Hartzler is part of a class action lawsuit suing his university for discrimination, arguing they shouldn’t receive federal funds

Andrew Hartzler said he was appalled by his aunt's behavior, but not surprised

Hartzler said she had to learn tolerance

Andrew Hartzler said his aunt should respect other people’s way of life

“It’s more like you want the power to impose your religious beliefs on everyone, and because you don’t have that power, you feel like you’re being silenced,” he said. he stated in the TikTok.

‘But you’re not. You’re going to have to learn to coexist with all of us. And I’m sure it’s not that difficult.

He said he hoped his words here and in his TikTok would make his aunt consider the impact of his rhetoric.

“I really wish she would see how harmful her words are and not use her political power to continue to instill religious exemptions into civil rights laws and allow schools to actively discriminate against LGBTQ people. “, did he declare.

“I think she’s trying to play the victim when really she’s the perpetrator of a lot of harm, and I feel like she has to take responsibility.”

Vicky Hartzler, an evangelical Christian, ran for the Missouri Senate seat this year but lost a GOP primary to Eric Schmitt.

Former President Trump declined to endorse her run, writing on Truth Social, “I don’t think she has what it takes to take on the hard-left Democrats.”

Her aunt told the House on Thursday, “This is yet another step toward the Democrats’ goal of dismantling the traditional family, silencing the voices of faith, and permanently undoing the God-woven foundation of our country. ”

Gay nephew of MP who cried while pleading to vote against gay marriage speaks out

“This is yet another step toward the Democrats’ goal of dismantling the traditional family, silencing the voices of faith, and permanently undoing the God-woven foundation of our country,” the Missouri Republican said as his voice trembled.

Nancy Pelosi celebrates passage of bill with Chuck Schumer and bipartisan members of Congress

Nancy Pelosi celebrates passage of bill with Chuck Schumer and bipartisan members of Congress

Pelosi choked up earlier announcing the passage of the bill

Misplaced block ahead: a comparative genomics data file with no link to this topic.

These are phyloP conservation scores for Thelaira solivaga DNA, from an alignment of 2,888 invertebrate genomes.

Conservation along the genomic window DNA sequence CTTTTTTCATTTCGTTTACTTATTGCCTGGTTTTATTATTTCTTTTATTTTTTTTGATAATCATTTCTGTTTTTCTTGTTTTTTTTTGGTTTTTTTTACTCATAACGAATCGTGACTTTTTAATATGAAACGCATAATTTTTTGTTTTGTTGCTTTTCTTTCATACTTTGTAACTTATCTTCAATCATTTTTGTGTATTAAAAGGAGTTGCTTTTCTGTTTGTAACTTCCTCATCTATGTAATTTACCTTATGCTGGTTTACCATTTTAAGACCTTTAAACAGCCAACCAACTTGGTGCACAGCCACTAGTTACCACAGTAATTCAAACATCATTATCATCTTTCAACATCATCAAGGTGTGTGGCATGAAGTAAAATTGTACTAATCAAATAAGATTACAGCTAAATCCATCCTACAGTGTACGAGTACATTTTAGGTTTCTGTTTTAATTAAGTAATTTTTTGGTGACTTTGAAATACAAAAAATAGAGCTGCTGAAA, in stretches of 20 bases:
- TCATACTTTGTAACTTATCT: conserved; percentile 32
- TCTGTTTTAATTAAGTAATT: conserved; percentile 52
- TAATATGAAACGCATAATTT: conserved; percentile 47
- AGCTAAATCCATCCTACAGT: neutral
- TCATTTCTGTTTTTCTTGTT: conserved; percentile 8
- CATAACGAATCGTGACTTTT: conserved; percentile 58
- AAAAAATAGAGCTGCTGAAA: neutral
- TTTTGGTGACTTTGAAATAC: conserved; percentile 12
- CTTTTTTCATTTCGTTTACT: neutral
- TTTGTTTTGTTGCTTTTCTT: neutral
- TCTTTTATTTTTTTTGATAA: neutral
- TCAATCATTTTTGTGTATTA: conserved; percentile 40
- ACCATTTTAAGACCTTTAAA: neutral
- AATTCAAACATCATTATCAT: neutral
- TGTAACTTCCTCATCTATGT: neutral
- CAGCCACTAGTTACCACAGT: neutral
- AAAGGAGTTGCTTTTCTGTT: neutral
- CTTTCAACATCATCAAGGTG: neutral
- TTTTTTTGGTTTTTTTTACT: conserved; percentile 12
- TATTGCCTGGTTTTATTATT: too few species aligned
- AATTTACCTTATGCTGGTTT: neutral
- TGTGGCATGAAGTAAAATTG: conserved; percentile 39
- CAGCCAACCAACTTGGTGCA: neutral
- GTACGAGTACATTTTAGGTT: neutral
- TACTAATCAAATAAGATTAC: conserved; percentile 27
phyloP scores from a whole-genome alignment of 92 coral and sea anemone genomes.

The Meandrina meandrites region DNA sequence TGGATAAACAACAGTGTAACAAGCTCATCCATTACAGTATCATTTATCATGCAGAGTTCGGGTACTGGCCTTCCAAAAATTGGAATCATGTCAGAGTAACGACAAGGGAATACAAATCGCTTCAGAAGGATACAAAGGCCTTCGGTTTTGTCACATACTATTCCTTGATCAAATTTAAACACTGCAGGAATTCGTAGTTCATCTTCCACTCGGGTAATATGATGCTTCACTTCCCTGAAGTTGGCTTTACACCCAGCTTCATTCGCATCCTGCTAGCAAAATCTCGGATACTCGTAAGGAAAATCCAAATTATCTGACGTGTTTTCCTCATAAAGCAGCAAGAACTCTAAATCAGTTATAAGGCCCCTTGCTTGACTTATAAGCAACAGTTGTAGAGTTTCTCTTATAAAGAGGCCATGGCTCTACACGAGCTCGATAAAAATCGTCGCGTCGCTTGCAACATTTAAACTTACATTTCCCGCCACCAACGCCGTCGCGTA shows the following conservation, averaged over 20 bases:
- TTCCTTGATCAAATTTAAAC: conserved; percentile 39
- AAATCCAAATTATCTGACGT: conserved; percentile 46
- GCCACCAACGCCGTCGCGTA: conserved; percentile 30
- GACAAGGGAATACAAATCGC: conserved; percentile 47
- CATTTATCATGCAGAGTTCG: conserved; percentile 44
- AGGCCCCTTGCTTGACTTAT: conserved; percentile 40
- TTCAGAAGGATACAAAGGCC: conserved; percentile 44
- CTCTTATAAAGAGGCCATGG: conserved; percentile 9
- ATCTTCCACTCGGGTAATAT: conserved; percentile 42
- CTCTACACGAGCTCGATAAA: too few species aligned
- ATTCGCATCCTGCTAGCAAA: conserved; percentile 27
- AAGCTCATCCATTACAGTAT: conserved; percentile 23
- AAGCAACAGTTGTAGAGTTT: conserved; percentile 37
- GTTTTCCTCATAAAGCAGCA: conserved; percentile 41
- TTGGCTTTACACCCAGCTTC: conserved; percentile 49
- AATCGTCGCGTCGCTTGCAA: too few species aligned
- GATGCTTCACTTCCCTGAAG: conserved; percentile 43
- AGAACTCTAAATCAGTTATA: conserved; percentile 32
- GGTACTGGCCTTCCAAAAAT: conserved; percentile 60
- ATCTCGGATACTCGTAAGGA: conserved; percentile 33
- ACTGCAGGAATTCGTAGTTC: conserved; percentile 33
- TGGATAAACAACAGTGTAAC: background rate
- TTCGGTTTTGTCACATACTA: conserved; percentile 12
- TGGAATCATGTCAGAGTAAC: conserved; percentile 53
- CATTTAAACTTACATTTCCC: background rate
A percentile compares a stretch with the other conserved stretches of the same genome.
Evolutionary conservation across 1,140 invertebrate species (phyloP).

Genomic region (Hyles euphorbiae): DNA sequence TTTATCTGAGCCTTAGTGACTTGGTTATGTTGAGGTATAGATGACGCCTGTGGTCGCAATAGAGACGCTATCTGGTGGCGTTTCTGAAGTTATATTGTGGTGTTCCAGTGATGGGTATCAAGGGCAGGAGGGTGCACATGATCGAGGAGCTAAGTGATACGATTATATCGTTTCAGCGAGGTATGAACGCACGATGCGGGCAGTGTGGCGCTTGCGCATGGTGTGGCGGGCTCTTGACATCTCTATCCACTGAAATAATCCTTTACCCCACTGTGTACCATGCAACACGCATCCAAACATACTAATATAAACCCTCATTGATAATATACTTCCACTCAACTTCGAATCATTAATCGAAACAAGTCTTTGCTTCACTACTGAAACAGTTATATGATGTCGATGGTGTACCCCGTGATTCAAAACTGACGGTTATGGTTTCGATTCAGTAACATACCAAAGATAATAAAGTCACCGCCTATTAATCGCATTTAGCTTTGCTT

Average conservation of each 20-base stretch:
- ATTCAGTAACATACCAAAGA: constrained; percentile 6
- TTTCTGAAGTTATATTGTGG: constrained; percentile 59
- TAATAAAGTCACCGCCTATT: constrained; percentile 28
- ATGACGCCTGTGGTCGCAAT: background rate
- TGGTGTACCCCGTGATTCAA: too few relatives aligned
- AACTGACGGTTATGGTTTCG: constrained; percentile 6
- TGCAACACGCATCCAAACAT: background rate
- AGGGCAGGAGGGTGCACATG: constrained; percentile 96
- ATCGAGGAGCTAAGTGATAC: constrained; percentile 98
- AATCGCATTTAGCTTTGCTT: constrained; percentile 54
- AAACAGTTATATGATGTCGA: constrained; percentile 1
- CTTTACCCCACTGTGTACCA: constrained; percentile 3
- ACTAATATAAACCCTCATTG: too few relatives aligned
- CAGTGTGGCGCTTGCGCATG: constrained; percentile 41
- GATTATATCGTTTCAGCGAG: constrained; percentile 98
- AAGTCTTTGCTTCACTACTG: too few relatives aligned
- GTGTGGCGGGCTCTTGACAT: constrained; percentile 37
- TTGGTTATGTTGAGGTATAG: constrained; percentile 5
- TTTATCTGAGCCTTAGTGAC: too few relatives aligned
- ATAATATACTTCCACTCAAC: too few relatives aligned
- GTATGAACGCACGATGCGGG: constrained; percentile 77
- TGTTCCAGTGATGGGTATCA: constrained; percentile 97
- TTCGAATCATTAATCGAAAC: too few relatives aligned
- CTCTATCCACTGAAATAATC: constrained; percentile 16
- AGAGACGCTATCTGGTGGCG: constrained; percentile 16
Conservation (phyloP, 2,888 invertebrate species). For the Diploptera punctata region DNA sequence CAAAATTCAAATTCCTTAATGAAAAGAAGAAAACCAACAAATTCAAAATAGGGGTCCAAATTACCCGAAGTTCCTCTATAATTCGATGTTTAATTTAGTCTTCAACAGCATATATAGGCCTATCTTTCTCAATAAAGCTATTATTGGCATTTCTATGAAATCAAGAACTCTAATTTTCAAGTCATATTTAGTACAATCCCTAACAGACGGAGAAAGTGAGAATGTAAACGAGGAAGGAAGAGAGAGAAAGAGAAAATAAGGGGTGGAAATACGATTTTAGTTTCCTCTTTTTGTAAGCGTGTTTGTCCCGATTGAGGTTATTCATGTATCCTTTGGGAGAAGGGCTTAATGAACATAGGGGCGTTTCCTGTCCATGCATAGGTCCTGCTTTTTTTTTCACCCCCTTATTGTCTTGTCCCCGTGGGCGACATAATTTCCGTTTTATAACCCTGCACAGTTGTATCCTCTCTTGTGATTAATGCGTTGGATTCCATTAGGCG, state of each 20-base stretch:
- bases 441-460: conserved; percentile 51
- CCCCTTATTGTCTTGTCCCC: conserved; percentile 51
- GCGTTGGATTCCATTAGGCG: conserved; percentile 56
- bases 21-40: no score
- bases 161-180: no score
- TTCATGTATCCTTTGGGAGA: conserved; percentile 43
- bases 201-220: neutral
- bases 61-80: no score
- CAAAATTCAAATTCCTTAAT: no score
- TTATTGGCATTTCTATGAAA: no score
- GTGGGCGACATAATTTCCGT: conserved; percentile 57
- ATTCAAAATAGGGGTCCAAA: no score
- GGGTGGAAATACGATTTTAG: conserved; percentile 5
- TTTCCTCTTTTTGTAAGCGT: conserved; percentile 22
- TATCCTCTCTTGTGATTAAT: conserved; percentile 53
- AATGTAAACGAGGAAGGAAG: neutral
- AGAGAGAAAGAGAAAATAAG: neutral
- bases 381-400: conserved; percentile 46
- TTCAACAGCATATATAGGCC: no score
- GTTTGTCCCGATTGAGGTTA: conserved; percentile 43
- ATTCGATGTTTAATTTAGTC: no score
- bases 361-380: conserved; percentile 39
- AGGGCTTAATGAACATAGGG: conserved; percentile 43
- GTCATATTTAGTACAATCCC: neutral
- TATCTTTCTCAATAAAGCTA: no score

Pelosi choked up earlier announcing the passage of the bill

“It is the priority of the Democrats.

“Well, Mr. President, I’ll tell you my priority: protecting religious freedom, protecting believers, and protecting Americans who believe in the true meaning of marriage.

“I hope and pray that my colleagues will find the courage to join me in opposing this misguided and dangerous bill.”

Speaker Nancy Pelosi wept for the opposite reason after the bill passed – wiping away tears as she celebrated the passage of the bill – one of the last bills to pass under her watch.

She had choked up earlier, announcing the passage of the bill.

“I was emotional, I’m sorry,” she said after banging the gavel on the desk several times.

Thirty-nine Republicans joined all Democrats in voting “yes” on the bill, sending it to President Biden’s office on a 258-169 vote.

Another Republican voted “present” and four did not vote.

Last week, 12 Republicans joined all Democrats in voting for the legislation in the Senate, breaking a 60-vote filibuster.

The Respect for Marriage Act requires states to recognize any marriage that took place in another state and formally repeals the “Defense of Marriage Act” which stated that marriage was between a man and a woman.

The right to same-sex marriage has been legal in all 50 states since the 2012 decision Obergefell v. Hodges. The bill, however, does not codify Obergefell, which means that if the Supreme Court reversed the fact that ruling states could ban same-sex marriage but would have to recognize same-sex married partners if the ceremony took place in a other state.

The bill arose in light of the Dobbs decision, when Judge Clarence Thomas suggested that other substantive opinions on due process – such as same-sex marriage or the right to contraception – could be reconsidered.

Last month, a bipartisan group of senators added a religious freedom amendment to the bill stating that nonprofit religious organizations would not have to provide goods or services for the solemnization of a marriage and that their position on marriage would not affect any federal benefits or tax exemptions.